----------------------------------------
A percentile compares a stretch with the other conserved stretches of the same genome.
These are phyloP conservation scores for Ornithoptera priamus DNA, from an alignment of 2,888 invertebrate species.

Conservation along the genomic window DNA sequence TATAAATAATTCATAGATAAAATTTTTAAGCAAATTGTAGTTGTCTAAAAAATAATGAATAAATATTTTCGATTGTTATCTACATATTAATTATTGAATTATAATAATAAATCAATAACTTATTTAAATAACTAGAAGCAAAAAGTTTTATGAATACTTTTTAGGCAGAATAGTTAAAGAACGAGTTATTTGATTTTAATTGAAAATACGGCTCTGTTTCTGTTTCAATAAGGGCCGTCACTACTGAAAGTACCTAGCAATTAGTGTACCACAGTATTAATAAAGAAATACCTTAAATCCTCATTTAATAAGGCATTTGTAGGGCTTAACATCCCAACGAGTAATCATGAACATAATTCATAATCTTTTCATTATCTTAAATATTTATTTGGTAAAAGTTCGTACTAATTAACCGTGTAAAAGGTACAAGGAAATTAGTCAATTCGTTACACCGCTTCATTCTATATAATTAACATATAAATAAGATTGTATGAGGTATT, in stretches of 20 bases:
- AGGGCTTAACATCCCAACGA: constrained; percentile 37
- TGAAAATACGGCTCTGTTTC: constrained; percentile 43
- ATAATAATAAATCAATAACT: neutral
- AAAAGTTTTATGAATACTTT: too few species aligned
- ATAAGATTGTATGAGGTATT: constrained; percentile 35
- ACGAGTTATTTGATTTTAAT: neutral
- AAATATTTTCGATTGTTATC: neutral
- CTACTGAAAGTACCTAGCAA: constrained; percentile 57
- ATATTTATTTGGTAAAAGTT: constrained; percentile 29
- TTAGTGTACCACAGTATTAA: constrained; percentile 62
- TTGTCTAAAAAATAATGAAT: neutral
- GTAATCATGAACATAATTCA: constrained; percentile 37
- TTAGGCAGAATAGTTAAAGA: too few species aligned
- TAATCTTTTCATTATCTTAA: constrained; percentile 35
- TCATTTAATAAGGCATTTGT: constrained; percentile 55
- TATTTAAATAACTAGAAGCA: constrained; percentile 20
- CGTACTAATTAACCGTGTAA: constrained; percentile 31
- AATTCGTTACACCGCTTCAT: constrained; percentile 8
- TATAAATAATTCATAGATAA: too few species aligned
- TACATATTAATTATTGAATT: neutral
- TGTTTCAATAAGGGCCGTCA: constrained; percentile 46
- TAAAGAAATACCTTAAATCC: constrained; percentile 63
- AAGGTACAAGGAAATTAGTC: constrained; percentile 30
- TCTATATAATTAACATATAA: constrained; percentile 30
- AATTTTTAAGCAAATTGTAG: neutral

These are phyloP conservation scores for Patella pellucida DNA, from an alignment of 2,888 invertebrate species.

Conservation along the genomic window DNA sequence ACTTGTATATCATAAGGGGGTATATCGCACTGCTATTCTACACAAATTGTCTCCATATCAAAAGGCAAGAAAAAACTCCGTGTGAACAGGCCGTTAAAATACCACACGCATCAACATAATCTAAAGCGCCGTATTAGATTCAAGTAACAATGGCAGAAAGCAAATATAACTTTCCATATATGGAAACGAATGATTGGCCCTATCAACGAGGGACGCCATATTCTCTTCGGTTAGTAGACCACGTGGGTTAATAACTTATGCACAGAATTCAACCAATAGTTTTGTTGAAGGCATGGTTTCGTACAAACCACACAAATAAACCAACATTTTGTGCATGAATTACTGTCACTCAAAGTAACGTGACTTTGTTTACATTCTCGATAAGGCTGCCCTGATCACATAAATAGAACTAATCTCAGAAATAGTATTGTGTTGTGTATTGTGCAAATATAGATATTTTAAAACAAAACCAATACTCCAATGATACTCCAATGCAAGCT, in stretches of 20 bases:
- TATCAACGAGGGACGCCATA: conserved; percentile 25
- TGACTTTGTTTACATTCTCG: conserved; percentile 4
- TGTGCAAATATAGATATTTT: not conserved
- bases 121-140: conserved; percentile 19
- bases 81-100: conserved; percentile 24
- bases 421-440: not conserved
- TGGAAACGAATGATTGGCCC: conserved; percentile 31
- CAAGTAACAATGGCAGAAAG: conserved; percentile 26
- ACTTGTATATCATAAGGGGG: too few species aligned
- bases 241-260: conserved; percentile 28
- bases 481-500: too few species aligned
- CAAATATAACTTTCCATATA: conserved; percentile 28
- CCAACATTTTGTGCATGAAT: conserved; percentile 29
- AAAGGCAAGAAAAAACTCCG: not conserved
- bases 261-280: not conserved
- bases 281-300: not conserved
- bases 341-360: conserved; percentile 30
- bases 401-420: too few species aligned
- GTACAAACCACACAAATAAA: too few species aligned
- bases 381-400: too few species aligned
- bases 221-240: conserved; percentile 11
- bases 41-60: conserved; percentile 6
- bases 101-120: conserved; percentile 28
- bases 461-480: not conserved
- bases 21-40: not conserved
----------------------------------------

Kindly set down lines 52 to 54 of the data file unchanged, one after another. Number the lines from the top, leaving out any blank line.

- bases 41-60: conserved; percentile 6
- bases 101-120: conserved; percentile 28
- bases 461-480: not conserved